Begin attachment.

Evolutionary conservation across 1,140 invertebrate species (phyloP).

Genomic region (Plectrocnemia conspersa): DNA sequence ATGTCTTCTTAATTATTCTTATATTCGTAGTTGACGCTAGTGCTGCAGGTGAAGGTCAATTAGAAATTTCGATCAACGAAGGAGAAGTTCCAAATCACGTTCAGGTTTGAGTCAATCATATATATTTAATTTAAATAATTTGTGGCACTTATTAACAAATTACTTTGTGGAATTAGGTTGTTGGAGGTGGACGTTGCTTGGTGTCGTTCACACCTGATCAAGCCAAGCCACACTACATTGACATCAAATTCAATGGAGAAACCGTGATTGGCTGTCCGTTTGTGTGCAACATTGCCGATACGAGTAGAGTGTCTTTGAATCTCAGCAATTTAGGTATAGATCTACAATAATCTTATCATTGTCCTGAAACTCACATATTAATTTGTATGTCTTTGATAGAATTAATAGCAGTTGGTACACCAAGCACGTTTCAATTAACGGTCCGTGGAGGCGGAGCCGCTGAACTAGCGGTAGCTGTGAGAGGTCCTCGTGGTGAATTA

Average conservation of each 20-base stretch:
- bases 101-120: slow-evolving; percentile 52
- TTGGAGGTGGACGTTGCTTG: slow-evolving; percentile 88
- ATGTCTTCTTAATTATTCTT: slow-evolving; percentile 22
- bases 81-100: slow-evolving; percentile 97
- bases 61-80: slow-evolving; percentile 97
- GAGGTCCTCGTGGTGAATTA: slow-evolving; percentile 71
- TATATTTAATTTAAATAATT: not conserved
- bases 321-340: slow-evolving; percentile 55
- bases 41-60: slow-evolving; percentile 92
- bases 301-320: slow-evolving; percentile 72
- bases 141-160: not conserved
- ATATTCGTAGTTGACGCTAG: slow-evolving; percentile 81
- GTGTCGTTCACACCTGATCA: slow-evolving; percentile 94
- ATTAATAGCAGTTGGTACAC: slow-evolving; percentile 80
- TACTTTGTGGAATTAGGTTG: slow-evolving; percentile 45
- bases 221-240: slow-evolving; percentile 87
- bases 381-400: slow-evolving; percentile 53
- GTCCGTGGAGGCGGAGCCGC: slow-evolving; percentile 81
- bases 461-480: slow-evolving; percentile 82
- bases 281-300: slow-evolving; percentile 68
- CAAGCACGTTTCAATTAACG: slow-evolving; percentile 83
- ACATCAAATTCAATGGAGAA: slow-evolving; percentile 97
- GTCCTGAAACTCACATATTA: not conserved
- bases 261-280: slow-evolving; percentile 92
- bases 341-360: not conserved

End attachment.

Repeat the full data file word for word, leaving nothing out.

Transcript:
Evolutionary conservation across 1,140 invertebrate species (phyloP).

Genomic region (Plectrocnemia conspersa): DNA sequence ATGTCTTCTTAATTATTCTTATATTCGTAGTTGACGCTAGTGCTGCAGGTGAAGGTCAATTAGAAATTTCGATCAACGAAGGAGAAGTTCCAAATCACGTTCAGGTTTGAGTCAATCATATATATTTAATTTAAATAATTTGTGGCACTTATTAACAAATTACTTTGTGGAATTAGGTTGTTGGAGGTGGACGTTGCTTGGTGTCGTTCACACCTGATCAAGCCAAGCCACACTACATTGACATCAAATTCAATGGAGAAACCGTGATTGGCTGTCCGTTTGTGTGCAACATTGCCGATACGAGTAGAGTGTCTTTGAATCTCAGCAATTTAGGTATAGATCTACAATAATCTTATCATTGTCCTGAAACTCACATATTAATTTGTATGTCTTTGATAGAATTAATAGCAGTTGGTACACCAAGCACGTTTCAATTAACGGTCCGTGGAGGCGGAGCCGCTGAACTAGCGGTAGCTGTGAGAGGTCCTCGTGGTGAATTA

Average conservation of each 20-base stretch:
- bases 101-120: slow-evolving; percentile 52
- TTGGAGGTGGACGTTGCTTG: slow-evolving; percentile 88
- ATGTCTTCTTAATTATTCTT: slow-evolving; percentile 22
- bases 81-100: slow-evolving; percentile 97
- bases 61-80: slow-evolving; percentile 97
- GAGGTCCTCGTGGTGAATTA: slow-evolving; percentile 71
- TATATTTAATTTAAATAATT: not conserved
- bases 321-340: slow-evolving; percentile 55
- bases 41-60: slow-evolving; percentile 92
- bases 301-320: slow-evolving; percentile 72
- bases 141-160: not conserved
- ATATTCGTAGTTGACGCTAG: slow-evolving; percentile 81
- GTGTCGTTCACACCTGATCA: slow-evolving; percentile 94
- ATTAATAGCAGTTGGTACAC: slow-evolving; percentile 80
- TACTTTGTGGAATTAGGTTG: slow-evolving; percentile 45
- bases 221-240: slow-evolving; percentile 87
- bases 381-400: slow-evolving; percentile 53
- GTCCGTGGAGGCGGAGCCGC: slow-evolving; percentile 81
- bases 461-480: slow-evolving; percentile 82
- bases 281-300: slow-evolving; percentile 68
- CAAGCACGTTTCAATTAACG: slow-evolving; percentile 83
- ACATCAAATTCAATGGAGAA: slow-evolving; percentile 97
- GTCCTGAAACTCACATATTA: not conserved
- bases 261-280: slow-evolving; percentile 92
- bases 341-360: not conserved